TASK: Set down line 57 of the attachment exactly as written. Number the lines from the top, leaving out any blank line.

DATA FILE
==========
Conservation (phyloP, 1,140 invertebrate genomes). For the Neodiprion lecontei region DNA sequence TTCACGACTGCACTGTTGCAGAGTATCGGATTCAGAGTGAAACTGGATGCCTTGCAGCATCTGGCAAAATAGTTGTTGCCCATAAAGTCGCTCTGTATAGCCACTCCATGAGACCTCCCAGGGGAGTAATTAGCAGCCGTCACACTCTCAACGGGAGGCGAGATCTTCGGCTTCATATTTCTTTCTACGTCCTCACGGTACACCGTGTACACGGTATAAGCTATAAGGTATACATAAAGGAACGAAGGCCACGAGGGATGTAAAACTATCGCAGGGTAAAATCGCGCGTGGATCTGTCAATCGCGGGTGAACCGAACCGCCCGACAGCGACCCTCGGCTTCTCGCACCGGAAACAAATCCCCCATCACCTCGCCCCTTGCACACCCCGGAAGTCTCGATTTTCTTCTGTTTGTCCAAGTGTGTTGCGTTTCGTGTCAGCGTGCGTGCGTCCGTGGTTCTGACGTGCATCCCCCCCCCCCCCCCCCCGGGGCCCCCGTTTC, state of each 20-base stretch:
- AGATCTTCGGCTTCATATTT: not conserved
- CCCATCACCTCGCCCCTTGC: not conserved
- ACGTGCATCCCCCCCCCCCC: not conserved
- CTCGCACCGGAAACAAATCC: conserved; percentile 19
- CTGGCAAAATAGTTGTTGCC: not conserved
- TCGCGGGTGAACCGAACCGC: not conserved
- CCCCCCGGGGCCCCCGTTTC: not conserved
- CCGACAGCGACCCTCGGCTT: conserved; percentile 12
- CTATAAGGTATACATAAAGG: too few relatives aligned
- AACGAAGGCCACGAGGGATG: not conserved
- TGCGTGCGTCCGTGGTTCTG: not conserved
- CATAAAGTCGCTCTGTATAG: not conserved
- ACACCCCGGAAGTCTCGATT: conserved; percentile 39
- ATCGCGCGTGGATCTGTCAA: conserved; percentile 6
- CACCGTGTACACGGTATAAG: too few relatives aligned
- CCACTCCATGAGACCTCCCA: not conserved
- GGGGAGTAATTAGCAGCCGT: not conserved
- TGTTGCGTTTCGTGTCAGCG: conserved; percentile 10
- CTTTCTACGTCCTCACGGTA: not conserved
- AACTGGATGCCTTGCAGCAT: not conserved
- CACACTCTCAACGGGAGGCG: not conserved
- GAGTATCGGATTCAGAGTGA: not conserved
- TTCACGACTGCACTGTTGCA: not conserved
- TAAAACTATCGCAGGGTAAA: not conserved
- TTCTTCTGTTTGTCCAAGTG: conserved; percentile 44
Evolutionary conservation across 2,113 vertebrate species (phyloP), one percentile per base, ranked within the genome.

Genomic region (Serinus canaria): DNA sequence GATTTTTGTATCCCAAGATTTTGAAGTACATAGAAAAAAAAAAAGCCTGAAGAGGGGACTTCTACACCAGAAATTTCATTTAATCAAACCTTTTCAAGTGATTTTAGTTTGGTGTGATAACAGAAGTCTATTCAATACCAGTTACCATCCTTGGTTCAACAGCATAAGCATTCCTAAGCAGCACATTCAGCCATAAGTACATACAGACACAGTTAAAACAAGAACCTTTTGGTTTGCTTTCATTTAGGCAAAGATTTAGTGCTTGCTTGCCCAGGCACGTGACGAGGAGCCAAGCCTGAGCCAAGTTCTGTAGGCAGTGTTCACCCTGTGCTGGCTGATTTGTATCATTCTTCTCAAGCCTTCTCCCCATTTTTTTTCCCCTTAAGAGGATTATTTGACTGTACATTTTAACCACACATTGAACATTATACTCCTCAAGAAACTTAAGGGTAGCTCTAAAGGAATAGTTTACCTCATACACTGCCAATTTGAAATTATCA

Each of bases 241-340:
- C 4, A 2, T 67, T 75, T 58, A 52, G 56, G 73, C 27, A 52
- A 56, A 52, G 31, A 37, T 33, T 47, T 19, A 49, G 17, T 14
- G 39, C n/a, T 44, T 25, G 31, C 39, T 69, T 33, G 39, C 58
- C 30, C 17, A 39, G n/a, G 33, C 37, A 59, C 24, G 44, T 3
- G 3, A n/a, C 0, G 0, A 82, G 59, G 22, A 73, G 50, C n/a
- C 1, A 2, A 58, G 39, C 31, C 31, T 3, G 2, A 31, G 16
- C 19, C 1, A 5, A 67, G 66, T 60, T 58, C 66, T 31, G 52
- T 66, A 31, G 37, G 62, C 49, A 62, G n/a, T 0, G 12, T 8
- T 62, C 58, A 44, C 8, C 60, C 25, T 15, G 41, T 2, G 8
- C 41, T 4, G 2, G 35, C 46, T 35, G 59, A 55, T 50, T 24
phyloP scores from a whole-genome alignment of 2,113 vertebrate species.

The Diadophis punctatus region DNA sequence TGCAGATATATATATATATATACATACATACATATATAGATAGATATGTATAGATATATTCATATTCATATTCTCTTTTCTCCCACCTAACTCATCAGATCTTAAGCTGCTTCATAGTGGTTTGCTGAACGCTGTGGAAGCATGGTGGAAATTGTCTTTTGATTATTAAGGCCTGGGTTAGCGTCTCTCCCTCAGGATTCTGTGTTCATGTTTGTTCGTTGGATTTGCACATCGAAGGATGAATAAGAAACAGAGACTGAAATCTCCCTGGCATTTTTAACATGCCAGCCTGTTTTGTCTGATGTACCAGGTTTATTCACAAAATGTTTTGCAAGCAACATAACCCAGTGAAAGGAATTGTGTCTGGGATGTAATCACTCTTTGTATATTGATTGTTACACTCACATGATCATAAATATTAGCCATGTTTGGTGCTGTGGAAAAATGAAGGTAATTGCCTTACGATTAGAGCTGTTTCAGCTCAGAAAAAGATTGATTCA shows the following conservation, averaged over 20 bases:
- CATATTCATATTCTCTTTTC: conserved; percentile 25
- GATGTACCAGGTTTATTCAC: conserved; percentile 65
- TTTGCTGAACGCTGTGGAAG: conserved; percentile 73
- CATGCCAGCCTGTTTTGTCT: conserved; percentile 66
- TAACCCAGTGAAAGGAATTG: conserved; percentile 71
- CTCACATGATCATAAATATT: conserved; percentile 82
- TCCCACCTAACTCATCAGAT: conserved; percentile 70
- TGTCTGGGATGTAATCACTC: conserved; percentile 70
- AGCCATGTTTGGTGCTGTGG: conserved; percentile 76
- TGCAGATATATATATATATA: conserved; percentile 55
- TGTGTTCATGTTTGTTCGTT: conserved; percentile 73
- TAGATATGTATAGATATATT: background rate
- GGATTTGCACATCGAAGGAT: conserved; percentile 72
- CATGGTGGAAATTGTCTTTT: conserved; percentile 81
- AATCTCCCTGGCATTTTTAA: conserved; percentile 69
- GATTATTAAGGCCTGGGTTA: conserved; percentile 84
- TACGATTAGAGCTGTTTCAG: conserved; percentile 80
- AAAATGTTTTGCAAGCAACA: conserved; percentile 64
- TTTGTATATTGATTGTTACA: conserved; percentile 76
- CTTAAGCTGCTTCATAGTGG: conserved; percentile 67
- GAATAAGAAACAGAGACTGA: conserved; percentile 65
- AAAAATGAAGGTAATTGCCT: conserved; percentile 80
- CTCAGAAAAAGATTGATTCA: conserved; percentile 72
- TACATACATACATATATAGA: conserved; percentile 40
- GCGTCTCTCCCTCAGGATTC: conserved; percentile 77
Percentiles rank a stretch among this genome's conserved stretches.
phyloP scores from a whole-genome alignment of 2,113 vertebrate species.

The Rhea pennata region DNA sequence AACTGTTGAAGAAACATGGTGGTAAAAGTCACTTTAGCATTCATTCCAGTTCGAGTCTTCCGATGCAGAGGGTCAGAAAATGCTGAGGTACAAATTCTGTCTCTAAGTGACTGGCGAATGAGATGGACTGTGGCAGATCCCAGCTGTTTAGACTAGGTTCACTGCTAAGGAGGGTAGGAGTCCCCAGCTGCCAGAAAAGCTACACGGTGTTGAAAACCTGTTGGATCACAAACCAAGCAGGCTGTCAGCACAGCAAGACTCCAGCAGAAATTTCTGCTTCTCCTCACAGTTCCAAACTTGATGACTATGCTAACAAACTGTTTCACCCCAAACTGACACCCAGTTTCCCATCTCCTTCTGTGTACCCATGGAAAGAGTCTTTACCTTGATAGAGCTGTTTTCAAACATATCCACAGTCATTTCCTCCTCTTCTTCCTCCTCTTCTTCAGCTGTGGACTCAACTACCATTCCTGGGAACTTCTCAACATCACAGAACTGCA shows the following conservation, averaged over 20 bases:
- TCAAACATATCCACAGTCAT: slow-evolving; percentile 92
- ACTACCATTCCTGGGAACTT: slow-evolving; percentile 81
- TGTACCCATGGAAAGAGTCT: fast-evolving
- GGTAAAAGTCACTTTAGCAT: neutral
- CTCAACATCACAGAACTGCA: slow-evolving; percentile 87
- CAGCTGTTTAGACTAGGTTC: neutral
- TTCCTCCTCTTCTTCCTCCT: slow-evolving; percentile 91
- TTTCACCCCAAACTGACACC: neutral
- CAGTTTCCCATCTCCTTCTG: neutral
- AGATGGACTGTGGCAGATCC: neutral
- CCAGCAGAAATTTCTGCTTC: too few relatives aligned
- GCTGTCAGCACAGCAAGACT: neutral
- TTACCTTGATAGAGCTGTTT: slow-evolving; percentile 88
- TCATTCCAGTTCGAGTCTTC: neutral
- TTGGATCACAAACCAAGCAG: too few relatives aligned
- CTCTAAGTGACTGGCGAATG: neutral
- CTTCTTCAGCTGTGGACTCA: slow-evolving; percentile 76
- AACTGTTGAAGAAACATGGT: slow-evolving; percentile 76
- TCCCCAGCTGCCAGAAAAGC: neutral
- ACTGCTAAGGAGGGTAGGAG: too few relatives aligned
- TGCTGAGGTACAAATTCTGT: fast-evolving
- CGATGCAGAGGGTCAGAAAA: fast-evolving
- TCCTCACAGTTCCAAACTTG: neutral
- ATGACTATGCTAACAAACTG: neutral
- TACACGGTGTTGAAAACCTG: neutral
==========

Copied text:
- GATTATTAAGGCCTGGGTTA: conserved; percentile 84